That is the beginning and the end of the story, do you know what I mean? I can’t f**king tell people to not have insecurities if I don’t have them myself. I’m just like, this is who I am. I’m speaking out on mental health. I’m speaking about being insecure as f**k. I know people are looking at me like that and people are looking at you like that and that’s why we connect so much, because you are exactly the same as me. I’m exactly the same as you. And the mutual thing we have in common is that we’re just f**king together in the way we feel and the way we think. And that’s why I think we’re so strong.
Do you think there’s much of a divide between your persona as YUNGBLUD and Dom Harrison?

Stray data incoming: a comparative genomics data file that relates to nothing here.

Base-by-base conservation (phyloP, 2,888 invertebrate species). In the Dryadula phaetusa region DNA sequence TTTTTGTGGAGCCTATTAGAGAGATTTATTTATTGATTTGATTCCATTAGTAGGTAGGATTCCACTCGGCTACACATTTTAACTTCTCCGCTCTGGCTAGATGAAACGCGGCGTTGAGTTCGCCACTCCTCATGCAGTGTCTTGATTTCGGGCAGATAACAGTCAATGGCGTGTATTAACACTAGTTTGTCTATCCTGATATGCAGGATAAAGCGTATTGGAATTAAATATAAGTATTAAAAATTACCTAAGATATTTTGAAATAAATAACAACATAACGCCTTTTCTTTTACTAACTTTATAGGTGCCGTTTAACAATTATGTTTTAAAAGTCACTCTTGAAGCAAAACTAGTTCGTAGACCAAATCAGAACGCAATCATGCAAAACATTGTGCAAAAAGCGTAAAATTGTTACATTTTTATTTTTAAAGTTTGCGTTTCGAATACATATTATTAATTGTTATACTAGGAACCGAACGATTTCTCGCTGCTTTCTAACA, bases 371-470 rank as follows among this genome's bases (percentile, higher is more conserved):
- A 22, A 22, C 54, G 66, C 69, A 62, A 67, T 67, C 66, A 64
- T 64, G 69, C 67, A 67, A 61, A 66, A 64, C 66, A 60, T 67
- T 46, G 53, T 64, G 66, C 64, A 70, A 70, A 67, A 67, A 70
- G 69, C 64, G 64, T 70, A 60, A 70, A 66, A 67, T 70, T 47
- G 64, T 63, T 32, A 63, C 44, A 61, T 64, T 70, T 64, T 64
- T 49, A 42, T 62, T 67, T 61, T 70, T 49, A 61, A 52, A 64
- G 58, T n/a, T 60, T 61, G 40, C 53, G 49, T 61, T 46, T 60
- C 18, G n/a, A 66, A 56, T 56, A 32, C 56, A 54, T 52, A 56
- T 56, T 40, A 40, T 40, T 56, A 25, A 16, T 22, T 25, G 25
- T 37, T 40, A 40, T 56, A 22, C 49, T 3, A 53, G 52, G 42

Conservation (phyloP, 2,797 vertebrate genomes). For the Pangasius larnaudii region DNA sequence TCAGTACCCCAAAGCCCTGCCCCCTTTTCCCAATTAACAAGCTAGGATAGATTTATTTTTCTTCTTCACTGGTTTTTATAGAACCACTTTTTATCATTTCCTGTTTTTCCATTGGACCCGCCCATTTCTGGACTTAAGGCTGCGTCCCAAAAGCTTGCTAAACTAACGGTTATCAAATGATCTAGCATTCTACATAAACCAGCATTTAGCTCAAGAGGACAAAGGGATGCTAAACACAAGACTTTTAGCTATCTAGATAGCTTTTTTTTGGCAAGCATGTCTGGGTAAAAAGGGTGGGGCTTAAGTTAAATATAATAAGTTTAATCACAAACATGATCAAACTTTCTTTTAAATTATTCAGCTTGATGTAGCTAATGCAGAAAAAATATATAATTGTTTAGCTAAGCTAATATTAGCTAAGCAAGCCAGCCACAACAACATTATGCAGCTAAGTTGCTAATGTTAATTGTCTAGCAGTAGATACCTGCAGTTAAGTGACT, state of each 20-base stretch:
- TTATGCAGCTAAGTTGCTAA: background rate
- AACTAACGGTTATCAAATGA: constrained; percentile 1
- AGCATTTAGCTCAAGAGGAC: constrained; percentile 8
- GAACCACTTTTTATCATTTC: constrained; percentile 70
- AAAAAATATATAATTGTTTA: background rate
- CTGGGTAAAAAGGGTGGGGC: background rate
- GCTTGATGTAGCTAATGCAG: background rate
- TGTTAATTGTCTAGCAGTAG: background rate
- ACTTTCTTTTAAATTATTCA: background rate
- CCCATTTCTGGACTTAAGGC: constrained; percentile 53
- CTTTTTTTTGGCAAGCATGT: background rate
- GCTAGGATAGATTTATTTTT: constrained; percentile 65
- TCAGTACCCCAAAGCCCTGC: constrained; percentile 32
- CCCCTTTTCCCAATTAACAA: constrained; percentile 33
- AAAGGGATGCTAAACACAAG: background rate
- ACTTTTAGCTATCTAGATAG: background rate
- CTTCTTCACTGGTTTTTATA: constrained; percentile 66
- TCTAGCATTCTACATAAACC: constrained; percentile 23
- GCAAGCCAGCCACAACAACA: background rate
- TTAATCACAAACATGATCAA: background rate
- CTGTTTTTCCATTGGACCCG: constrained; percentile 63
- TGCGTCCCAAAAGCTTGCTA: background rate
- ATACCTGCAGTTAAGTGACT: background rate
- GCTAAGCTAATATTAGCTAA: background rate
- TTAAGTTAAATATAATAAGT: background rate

I would say obviously it’s a bit elevated, isn’t it, because it’s like when I put on the makeup and when I go on stage and shit, and when I walk my dog or go for a piss, it’s a bit different. I mean, I would love to be like full glow up in makeup while I’m having a piss but …
You can be, if you want to.
… I’ll probably drop my makeup down the toilet. Do you know what I mean?
Yeah. You’d be the type to fish it out and continue to use it.
Oh, yeah. Flat out. Rock and roll. Just f**king rinse it under the tap, use it again.
That’s the style. Your whole free-thinking ethos, does that stem a lot from your family?